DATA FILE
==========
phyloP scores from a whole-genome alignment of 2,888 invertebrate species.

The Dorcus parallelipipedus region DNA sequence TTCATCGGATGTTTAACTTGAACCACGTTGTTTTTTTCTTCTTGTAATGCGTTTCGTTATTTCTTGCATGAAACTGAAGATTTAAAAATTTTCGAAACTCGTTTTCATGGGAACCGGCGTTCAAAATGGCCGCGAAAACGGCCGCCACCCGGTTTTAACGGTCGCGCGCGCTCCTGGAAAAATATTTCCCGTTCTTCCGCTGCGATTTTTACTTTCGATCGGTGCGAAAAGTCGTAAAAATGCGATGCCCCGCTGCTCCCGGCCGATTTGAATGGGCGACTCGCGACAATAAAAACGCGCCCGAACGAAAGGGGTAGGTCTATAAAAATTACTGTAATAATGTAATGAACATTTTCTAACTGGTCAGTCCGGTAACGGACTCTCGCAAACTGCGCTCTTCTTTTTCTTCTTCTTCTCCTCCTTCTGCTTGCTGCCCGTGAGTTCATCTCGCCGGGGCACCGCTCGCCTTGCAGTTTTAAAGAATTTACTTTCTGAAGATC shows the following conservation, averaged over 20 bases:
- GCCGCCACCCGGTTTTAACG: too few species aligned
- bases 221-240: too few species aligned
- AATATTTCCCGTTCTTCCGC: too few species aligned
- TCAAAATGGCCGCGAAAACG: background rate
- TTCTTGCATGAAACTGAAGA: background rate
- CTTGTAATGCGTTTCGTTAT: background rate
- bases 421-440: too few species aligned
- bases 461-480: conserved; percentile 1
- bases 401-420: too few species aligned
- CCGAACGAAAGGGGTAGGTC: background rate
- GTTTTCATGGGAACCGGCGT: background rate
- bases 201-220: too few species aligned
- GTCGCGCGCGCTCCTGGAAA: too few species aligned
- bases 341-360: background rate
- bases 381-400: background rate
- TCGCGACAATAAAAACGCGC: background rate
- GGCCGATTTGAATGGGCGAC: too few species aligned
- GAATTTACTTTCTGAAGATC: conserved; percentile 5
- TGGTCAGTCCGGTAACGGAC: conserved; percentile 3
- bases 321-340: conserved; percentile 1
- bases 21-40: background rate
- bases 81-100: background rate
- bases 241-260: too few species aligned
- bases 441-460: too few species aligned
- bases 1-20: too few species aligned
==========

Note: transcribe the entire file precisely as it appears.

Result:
phyloP scores from a whole-genome alignment of 2,888 invertebrate species.

The Dorcus parallelipipedus region DNA sequence TTCATCGGATGTTTAACTTGAACCACGTTGTTTTTTTCTTCTTGTAATGCGTTTCGTTATTTCTTGCATGAAACTGAAGATTTAAAAATTTTCGAAACTCGTTTTCATGGGAACCGGCGTTCAAAATGGCCGCGAAAACGGCCGCCACCCGGTTTTAACGGTCGCGCGCGCTCCTGGAAAAATATTTCCCGTTCTTCCGCTGCGATTTTTACTTTCGATCGGTGCGAAAAGTCGTAAAAATGCGATGCCCCGCTGCTCCCGGCCGATTTGAATGGGCGACTCGCGACAATAAAAACGCGCCCGAACGAAAGGGGTAGGTCTATAAAAATTACTGTAATAATGTAATGAACATTTTCTAACTGGTCAGTCCGGTAACGGACTCTCGCAAACTGCGCTCTTCTTTTTCTTCTTCTTCTCCTCCTTCTGCTTGCTGCCCGTGAGTTCATCTCGCCGGGGCACCGCTCGCCTTGCAGTTTTAAAGAATTTACTTTCTGAAGATC shows the following conservation, averaged over 20 bases:
- GCCGCCACCCGGTTTTAACG: too few species aligned
- bases 221-240: too few species aligned
- AATATTTCCCGTTCTTCCGC: too few species aligned
- TCAAAATGGCCGCGAAAACG: background rate
- TTCTTGCATGAAACTGAAGA: background rate
- CTTGTAATGCGTTTCGTTAT: background rate
- bases 421-440: too few species aligned
- bases 461-480: conserved; percentile 1
- bases 401-420: too few species aligned
- CCGAACGAAAGGGGTAGGTC: background rate
- GTTTTCATGGGAACCGGCGT: background rate
- bases 201-220: too few species aligned
- GTCGCGCGCGCTCCTGGAAA: too few species aligned
- bases 341-360: background rate
- bases 381-400: background rate
- TCGCGACAATAAAAACGCGC: background rate
- GGCCGATTTGAATGGGCGAC: too few species aligned
- GAATTTACTTTCTGAAGATC: conserved; percentile 5
- TGGTCAGTCCGGTAACGGAC: conserved; percentile 3
- bases 321-340: conserved; percentile 1
- bases 21-40: background rate
- bases 81-100: background rate
- bases 241-260: too few species aligned
- bases 441-460: too few species aligned
- bases 1-20: too few species aligned